The National Physique Committee (NPC) was formed in 1981 by Jim Manion, who had just stepped down as chairman of the AAU Physique Committee. The NPC has gone on to become the most successful bodybuilding organization in the U.S., and is the amateur division of the IFBB in the United States. The late 1980s and early 1990s saw the decline of AAU sponsored bodybuilding contests. In 1999, the AAU voted to discontinue its bodybuilding events.
1970s AND ARNOLD SCHWARZENEGGER
After much success in Europe, Arnold Schwarzenegger, who became known as the “Austrian Oak”, burst onto the international bodybuilding scene. In 1966, his first big international victory was the National Amateur Bodybuilders’ Association (NABBA) Mr Universe contest. Arnold’s first attempt at being the best, and capturing the Olympia title came in 1969, was unsuccessful. He finished second place, behind Sergio Oliva. It would be the only time Arnold was defeated in the competition.
On his second attempt, at a record breaking age of twenty-three, Arnold won the title of Mr Olympia. Beating Sergio Oliva in the process. Schwarzenegger would now go on a winning streak and be crowned Mr Olympia every year up to 1975 — a record breaking six times.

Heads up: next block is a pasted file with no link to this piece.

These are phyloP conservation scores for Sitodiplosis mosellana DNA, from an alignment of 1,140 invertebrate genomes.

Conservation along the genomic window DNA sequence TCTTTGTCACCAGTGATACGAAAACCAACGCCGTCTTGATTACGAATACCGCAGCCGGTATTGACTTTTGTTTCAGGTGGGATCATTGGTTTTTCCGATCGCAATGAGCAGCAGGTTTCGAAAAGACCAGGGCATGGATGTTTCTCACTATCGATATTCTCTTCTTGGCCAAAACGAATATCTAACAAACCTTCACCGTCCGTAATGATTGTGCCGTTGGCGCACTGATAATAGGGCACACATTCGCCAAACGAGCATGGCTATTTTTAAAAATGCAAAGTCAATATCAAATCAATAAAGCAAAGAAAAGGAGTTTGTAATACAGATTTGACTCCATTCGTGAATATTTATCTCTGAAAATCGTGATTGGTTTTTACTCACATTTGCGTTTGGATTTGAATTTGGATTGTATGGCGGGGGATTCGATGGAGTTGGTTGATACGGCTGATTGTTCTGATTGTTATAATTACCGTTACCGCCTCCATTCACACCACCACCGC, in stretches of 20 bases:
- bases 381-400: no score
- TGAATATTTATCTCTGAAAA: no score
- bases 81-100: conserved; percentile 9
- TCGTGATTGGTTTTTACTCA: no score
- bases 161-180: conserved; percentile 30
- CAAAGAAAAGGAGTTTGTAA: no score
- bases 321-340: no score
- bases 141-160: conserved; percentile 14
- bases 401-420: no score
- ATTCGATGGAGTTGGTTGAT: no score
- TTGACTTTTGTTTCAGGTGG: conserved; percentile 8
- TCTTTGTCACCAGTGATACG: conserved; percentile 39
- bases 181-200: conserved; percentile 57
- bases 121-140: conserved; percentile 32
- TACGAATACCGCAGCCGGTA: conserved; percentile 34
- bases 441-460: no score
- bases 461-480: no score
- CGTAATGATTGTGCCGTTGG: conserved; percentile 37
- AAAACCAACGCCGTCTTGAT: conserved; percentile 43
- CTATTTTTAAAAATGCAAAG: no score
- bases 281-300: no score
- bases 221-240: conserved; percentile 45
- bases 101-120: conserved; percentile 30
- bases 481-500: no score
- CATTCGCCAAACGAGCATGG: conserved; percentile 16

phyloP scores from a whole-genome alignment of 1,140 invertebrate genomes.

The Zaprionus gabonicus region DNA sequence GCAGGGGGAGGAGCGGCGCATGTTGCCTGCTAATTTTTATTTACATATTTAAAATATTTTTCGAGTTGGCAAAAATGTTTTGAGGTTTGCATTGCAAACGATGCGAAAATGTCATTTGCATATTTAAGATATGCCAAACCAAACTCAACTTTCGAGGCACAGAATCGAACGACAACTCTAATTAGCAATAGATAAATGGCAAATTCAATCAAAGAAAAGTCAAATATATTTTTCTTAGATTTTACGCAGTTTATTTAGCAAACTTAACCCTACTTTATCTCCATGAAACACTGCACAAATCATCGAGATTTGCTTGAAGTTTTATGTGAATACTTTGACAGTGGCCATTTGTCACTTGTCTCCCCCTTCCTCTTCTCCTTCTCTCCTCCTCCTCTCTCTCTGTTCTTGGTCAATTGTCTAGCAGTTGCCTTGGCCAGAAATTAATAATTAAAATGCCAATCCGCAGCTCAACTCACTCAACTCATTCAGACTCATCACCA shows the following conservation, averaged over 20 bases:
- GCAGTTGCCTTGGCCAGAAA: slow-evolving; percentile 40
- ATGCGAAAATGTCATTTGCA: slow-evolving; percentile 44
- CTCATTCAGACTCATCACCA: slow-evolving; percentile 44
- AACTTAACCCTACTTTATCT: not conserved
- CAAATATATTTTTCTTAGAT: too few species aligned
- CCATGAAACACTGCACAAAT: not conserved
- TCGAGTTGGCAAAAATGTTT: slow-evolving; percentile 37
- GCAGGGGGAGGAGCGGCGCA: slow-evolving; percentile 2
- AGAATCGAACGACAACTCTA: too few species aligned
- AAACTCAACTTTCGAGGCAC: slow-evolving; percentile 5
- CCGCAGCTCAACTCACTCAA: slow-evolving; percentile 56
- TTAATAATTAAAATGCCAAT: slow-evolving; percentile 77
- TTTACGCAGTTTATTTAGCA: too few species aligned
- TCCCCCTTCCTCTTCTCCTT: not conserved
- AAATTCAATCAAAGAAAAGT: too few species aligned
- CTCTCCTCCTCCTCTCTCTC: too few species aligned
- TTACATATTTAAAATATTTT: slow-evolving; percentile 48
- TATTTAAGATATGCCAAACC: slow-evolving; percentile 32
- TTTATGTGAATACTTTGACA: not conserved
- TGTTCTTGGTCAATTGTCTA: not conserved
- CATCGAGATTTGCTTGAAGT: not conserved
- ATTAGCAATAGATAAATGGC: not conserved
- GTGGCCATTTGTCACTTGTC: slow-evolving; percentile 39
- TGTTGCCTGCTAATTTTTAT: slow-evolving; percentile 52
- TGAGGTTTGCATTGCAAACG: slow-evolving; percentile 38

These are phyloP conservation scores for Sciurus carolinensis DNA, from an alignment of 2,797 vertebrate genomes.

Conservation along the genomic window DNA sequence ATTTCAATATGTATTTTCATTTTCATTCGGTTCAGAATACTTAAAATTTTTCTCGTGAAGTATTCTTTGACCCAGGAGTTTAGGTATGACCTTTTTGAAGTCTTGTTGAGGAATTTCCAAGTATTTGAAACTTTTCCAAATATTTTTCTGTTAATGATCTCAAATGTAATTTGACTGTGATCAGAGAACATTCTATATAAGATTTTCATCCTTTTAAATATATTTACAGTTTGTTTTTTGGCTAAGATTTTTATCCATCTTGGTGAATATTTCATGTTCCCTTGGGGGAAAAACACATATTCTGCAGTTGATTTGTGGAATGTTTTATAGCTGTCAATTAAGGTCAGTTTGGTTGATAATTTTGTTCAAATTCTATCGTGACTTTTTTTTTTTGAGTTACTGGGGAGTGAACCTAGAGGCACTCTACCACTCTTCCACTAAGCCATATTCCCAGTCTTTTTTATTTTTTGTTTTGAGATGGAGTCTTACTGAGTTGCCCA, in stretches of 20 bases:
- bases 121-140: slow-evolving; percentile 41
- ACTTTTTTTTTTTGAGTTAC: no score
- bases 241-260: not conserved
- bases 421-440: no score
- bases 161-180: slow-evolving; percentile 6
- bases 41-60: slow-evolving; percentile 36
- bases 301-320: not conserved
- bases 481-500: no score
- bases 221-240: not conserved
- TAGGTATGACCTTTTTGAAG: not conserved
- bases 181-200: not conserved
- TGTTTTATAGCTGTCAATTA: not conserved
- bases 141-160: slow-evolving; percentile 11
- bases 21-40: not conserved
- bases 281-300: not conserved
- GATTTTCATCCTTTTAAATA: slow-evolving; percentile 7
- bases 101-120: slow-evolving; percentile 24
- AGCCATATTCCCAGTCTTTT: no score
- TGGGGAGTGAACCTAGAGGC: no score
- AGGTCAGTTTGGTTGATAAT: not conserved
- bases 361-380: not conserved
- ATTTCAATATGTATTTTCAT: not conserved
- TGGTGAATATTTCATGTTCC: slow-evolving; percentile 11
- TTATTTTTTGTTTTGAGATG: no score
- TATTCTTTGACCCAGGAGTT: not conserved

BODYBUILDING HAD A NEW STAR:
By the time Arnold Schwarzenegger won the title five times in a row he began to attract attention from filmmakers George Butler and Robert Fiore. They filmed Arnold training and competing in the 1975 Mr Olympia for a docudrama called Pumping Iron. It was actually Arnolds plan to retire from bodybuilding in 1974 but he was persuaded to carry on so the film could be made. Pumping Iron would do a lot to popularise bodybuilding, as well as introduce Arnold Schwarzenegger as a household name.
EARLY 2000 IOC APPROVAL: